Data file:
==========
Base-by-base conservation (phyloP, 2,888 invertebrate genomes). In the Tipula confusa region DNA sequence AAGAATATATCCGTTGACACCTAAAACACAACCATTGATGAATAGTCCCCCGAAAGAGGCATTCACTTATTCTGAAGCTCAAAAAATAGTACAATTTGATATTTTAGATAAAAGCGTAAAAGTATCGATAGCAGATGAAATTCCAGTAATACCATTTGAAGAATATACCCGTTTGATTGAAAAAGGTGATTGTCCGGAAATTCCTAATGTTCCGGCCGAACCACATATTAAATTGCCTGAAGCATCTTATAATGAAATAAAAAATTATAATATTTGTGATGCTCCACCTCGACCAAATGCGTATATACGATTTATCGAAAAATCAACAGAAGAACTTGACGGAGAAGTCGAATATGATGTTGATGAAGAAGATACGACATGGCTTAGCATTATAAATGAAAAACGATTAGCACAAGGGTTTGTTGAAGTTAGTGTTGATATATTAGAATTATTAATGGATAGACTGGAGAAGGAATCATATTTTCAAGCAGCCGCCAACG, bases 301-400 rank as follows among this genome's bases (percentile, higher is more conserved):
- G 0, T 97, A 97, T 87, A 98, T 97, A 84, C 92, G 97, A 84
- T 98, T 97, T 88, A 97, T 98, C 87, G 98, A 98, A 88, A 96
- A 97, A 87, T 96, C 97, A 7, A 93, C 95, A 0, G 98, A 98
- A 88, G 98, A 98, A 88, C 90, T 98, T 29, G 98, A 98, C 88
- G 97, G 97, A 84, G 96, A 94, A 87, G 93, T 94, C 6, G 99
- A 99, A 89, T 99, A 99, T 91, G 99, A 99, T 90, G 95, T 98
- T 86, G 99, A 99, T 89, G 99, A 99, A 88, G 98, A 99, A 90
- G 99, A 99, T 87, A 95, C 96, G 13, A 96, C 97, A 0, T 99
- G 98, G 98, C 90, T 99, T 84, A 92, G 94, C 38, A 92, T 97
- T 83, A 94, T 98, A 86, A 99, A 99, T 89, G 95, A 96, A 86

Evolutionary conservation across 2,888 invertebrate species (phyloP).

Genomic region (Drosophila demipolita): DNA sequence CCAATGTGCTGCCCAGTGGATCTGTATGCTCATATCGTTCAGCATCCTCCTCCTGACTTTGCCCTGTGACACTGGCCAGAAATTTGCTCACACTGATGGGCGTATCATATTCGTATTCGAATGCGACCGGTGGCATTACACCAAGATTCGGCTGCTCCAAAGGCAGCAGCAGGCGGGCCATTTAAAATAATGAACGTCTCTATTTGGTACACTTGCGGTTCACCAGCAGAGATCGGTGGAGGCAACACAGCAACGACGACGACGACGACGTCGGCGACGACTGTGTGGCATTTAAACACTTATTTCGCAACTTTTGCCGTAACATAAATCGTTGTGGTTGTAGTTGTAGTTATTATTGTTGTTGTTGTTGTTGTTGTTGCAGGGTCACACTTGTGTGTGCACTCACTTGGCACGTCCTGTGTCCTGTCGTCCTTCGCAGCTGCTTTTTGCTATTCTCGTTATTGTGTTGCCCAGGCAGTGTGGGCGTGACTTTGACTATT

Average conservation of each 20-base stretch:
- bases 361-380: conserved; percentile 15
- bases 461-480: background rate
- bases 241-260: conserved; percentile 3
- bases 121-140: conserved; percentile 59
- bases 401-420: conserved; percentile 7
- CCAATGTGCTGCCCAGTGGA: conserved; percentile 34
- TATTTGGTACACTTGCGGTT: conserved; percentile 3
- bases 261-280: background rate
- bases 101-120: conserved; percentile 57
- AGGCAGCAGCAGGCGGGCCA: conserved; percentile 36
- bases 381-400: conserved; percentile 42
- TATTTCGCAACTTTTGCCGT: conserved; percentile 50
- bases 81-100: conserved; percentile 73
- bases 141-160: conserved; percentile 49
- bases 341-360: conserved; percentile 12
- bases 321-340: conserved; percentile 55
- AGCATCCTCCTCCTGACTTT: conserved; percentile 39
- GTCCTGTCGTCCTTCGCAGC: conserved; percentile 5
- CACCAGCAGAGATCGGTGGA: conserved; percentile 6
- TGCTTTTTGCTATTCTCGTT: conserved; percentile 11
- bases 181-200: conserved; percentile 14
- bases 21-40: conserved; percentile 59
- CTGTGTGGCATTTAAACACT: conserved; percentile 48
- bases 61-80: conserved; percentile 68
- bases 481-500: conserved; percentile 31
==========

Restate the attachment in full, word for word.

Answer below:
Base-by-base conservation (phyloP, 2,888 invertebrate genomes). In the Tipula confusa region DNA sequence AAGAATATATCCGTTGACACCTAAAACACAACCATTGATGAATAGTCCCCCGAAAGAGGCATTCACTTATTCTGAAGCTCAAAAAATAGTACAATTTGATATTTTAGATAAAAGCGTAAAAGTATCGATAGCAGATGAAATTCCAGTAATACCATTTGAAGAATATACCCGTTTGATTGAAAAAGGTGATTGTCCGGAAATTCCTAATGTTCCGGCCGAACCACATATTAAATTGCCTGAAGCATCTTATAATGAAATAAAAAATTATAATATTTGTGATGCTCCACCTCGACCAAATGCGTATATACGATTTATCGAAAAATCAACAGAAGAACTTGACGGAGAAGTCGAATATGATGTTGATGAAGAAGATACGACATGGCTTAGCATTATAAATGAAAAACGATTAGCACAAGGGTTTGTTGAAGTTAGTGTTGATATATTAGAATTATTAATGGATAGACTGGAGAAGGAATCATATTTTCAAGCAGCCGCCAACG, bases 301-400 rank as follows among this genome's bases (percentile, higher is more conserved):
- G 0, T 97, A 97, T 87, A 98, T 97, A 84, C 92, G 97, A 84
- T 98, T 97, T 88, A 97, T 98, C 87, G 98, A 98, A 88, A 96
- A 97, A 87, T 96, C 97, A 7, A 93, C 95, A 0, G 98, A 98
- A 88, G 98, A 98, A 88, C 90, T 98, T 29, G 98, A 98, C 88
- G 97, G 97, A 84, G 96, A 94, A 87, G 93, T 94, C 6, G 99
- A 99, A 89, T 99, A 99, T 91, G 99, A 99, T 90, G 95, T 98
- T 86, G 99, A 99, T 89, G 99, A 99, A 88, G 98, A 99, A 90
- G 99, A 99, T 87, A 95, C 96, G 13, A 96, C 97, A 0, T 99
- G 98, G 98, C 90, T 99, T 84, A 92, G 94, C 38, A 92, T 97
- T 83, A 94, T 98, A 86, A 99, A 99, T 89, G 95, A 96, A 86

Evolutionary conservation across 2,888 invertebrate species (phyloP).

Genomic region (Drosophila demipolita): DNA sequence CCAATGTGCTGCCCAGTGGATCTGTATGCTCATATCGTTCAGCATCCTCCTCCTGACTTTGCCCTGTGACACTGGCCAGAAATTTGCTCACACTGATGGGCGTATCATATTCGTATTCGAATGCGACCGGTGGCATTACACCAAGATTCGGCTGCTCCAAAGGCAGCAGCAGGCGGGCCATTTAAAATAATGAACGTCTCTATTTGGTACACTTGCGGTTCACCAGCAGAGATCGGTGGAGGCAACACAGCAACGACGACGACGACGACGTCGGCGACGACTGTGTGGCATTTAAACACTTATTTCGCAACTTTTGCCGTAACATAAATCGTTGTGGTTGTAGTTGTAGTTATTATTGTTGTTGTTGTTGTTGTTGTTGCAGGGTCACACTTGTGTGTGCACTCACTTGGCACGTCCTGTGTCCTGTCGTCCTTCGCAGCTGCTTTTTGCTATTCTCGTTATTGTGTTGCCCAGGCAGTGTGGGCGTGACTTTGACTATT

Average conservation of each 20-base stretch:
- bases 361-380: conserved; percentile 15
- bases 461-480: background rate
- bases 241-260: conserved; percentile 3
- bases 121-140: conserved; percentile 59
- bases 401-420: conserved; percentile 7
- CCAATGTGCTGCCCAGTGGA: conserved; percentile 34
- TATTTGGTACACTTGCGGTT: conserved; percentile 3
- bases 261-280: background rate
- bases 101-120: conserved; percentile 57
- AGGCAGCAGCAGGCGGGCCA: conserved; percentile 36
- bases 381-400: conserved; percentile 42
- TATTTCGCAACTTTTGCCGT: conserved; percentile 50
- bases 81-100: conserved; percentile 73
- bases 141-160: conserved; percentile 49
- bases 341-360: conserved; percentile 12
- bases 321-340: conserved; percentile 55
- AGCATCCTCCTCCTGACTTT: conserved; percentile 39
- GTCCTGTCGTCCTTCGCAGC: conserved; percentile 5
- CACCAGCAGAGATCGGTGGA: conserved; percentile 6
- TGCTTTTTGCTATTCTCGTT: conserved; percentile 11
- bases 181-200: conserved; percentile 14
- bases 21-40: conserved; percentile 59
- CTGTGTGGCATTTAAACACT: conserved; percentile 48
- bases 61-80: conserved; percentile 68
- bases 481-500: conserved; percentile 31